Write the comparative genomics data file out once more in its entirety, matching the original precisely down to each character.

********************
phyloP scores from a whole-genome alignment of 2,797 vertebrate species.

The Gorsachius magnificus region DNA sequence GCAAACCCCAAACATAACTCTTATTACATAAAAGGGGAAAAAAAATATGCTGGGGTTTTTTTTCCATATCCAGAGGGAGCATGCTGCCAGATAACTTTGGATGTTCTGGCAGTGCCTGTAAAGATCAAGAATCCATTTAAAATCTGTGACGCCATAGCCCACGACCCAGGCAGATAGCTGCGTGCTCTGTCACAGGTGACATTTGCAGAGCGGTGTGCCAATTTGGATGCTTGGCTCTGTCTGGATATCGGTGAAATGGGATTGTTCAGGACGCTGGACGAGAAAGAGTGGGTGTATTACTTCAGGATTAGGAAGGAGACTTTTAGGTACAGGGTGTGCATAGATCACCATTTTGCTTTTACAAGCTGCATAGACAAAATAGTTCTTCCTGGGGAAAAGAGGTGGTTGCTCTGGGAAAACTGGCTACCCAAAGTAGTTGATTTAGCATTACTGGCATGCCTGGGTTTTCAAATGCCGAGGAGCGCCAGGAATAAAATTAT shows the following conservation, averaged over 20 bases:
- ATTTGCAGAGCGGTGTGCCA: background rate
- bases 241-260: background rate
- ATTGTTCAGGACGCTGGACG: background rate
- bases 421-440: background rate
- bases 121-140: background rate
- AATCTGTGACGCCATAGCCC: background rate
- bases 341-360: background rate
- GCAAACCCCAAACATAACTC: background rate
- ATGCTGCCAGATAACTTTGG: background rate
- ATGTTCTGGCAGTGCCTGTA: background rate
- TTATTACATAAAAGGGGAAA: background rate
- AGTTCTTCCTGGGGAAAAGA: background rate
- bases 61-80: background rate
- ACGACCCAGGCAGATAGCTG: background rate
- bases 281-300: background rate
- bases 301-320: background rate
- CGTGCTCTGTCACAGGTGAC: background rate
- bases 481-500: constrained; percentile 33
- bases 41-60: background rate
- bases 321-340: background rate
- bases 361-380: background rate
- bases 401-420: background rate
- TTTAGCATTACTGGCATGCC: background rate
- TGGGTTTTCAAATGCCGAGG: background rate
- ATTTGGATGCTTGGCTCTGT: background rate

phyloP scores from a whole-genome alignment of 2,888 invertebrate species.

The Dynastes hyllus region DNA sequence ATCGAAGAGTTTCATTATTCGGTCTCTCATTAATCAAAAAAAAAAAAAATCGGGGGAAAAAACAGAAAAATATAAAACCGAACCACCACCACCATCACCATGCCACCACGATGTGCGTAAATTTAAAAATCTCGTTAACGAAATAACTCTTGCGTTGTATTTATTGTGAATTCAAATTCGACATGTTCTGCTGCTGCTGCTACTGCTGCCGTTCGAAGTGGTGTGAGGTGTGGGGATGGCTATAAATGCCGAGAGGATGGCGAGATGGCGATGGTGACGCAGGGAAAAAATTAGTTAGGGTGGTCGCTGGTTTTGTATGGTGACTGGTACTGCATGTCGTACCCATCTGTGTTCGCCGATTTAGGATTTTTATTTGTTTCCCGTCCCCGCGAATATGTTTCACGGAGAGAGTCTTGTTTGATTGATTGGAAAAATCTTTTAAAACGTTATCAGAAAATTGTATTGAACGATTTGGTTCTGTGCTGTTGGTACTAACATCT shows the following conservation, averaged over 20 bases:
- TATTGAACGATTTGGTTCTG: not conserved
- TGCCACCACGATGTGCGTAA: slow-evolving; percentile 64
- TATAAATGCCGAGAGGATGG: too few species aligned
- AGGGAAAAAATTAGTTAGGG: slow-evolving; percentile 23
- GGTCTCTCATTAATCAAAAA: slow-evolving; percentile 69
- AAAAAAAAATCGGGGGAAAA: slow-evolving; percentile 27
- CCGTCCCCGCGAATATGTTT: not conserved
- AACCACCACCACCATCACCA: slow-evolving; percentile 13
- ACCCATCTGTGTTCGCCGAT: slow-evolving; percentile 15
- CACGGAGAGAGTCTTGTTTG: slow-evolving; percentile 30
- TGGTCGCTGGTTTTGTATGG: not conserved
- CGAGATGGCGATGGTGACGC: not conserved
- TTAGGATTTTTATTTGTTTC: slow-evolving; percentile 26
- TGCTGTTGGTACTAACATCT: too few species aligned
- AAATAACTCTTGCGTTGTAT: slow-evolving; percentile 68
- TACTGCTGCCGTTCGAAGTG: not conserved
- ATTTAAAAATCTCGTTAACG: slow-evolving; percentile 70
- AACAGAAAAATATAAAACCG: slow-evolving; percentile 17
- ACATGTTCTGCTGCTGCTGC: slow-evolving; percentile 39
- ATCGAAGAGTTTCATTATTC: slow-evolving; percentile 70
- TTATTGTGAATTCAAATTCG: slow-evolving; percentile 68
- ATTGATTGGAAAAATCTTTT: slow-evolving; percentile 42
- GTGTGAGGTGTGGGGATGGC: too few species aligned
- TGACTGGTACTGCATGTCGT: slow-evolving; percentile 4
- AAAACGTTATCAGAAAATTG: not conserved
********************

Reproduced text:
phyloP scores from a whole-genome alignment of 2,797 vertebrate species.

The Gorsachius magnificus region DNA sequence GCAAACCCCAAACATAACTCTTATTACATAAAAGGGGAAAAAAAATATGCTGGGGTTTTTTTTCCATATCCAGAGGGAGCATGCTGCCAGATAACTTTGGATGTTCTGGCAGTGCCTGTAAAGATCAAGAATCCATTTAAAATCTGTGACGCCATAGCCCACGACCCAGGCAGATAGCTGCGTGCTCTGTCACAGGTGACATTTGCAGAGCGGTGTGCCAATTTGGATGCTTGGCTCTGTCTGGATATCGGTGAAATGGGATTGTTCAGGACGCTGGACGAGAAAGAGTGGGTGTATTACTTCAGGATTAGGAAGGAGACTTTTAGGTACAGGGTGTGCATAGATCACCATTTTGCTTTTACAAGCTGCATAGACAAAATAGTTCTTCCTGGGGAAAAGAGGTGGTTGCTCTGGGAAAACTGGCTACCCAAAGTAGTTGATTTAGCATTACTGGCATGCCTGGGTTTTCAAATGCCGAGGAGCGCCAGGAATAAAATTAT shows the following conservation, averaged over 20 bases:
- ATTTGCAGAGCGGTGTGCCA: background rate
- bases 241-260: background rate
- ATTGTTCAGGACGCTGGACG: background rate
- bases 421-440: background rate
- bases 121-140: background rate
- AATCTGTGACGCCATAGCCC: background rate
- bases 341-360: background rate
- GCAAACCCCAAACATAACTC: background rate
- ATGCTGCCAGATAACTTTGG: background rate
- ATGTTCTGGCAGTGCCTGTA: background rate
- TTATTACATAAAAGGGGAAA: background rate
- AGTTCTTCCTGGGGAAAAGA: background rate
- bases 61-80: background rate
- ACGACCCAGGCAGATAGCTG: background rate
- bases 281-300: background rate
- bases 301-320: background rate
- CGTGCTCTGTCACAGGTGAC: background rate
- bases 481-500: constrained; percentile 33
- bases 41-60: background rate
- bases 321-340: background rate
- bases 361-380: background rate
- bases 401-420: background rate
- TTTAGCATTACTGGCATGCC: background rate
- TGGGTTTTCAAATGCCGAGG: background rate
- ATTTGGATGCTTGGCTCTGT: background rate

phyloP scores from a whole-genome alignment of 2,888 invertebrate species.

The Dynastes hyllus region DNA sequence ATCGAAGAGTTTCATTATTCGGTCTCTCATTAATCAAAAAAAAAAAAAATCGGGGGAAAAAACAGAAAAATATAAAACCGAACCACCACCACCATCACCATGCCACCACGATGTGCGTAAATTTAAAAATCTCGTTAACGAAATAACTCTTGCGTTGTATTTATTGTGAATTCAAATTCGACATGTTCTGCTGCTGCTGCTACTGCTGCCGTTCGAAGTGGTGTGAGGTGTGGGGATGGCTATAAATGCCGAGAGGATGGCGAGATGGCGATGGTGACGCAGGGAAAAAATTAGTTAGGGTGGTCGCTGGTTTTGTATGGTGACTGGTACTGCATGTCGTACCCATCTGTGTTCGCCGATTTAGGATTTTTATTTGTTTCCCGTCCCCGCGAATATGTTTCACGGAGAGAGTCTTGTTTGATTGATTGGAAAAATCTTTTAAAACGTTATCAGAAAATTGTATTGAACGATTTGGTTCTGTGCTGTTGGTACTAACATCT shows the following conservation, averaged over 20 bases:
- TATTGAACGATTTGGTTCTG: not conserved
- TGCCACCACGATGTGCGTAA: slow-evolving; percentile 64
- TATAAATGCCGAGAGGATGG: too few species aligned
- AGGGAAAAAATTAGTTAGGG: slow-evolving; percentile 23
- GGTCTCTCATTAATCAAAAA: slow-evolving; percentile 69
- AAAAAAAAATCGGGGGAAAA: slow-evolving; percentile 27
- CCGTCCCCGCGAATATGTTT: not conserved
- AACCACCACCACCATCACCA: slow-evolving; percentile 13
- ACCCATCTGTGTTCGCCGAT: slow-evolving; percentile 15
- CACGGAGAGAGTCTTGTTTG: slow-evolving; percentile 30
- TGGTCGCTGGTTTTGTATGG: not conserved
- CGAGATGGCGATGGTGACGC: not conserved
- TTAGGATTTTTATTTGTTTC: slow-evolving; percentile 26
- TGCTGTTGGTACTAACATCT: too few species aligned
- AAATAACTCTTGCGTTGTAT: slow-evolving; percentile 68
- TACTGCTGCCGTTCGAAGTG: not conserved
- ATTTAAAAATCTCGTTAACG: slow-evolving; percentile 70
- AACAGAAAAATATAAAACCG: slow-evolving; percentile 17
- ACATGTTCTGCTGCTGCTGC: slow-evolving; percentile 39
- ATCGAAGAGTTTCATTATTC: slow-evolving; percentile 70
- TTATTGTGAATTCAAATTCG: slow-evolving; percentile 68
- ATTGATTGGAAAAATCTTTT: slow-evolving; percentile 42
- GTGTGAGGTGTGGGGATGGC: too few species aligned
- TGACTGGTACTGCATGTCGT: slow-evolving; percentile 4
- AAAACGTTATCAGAAAATTG: not conserved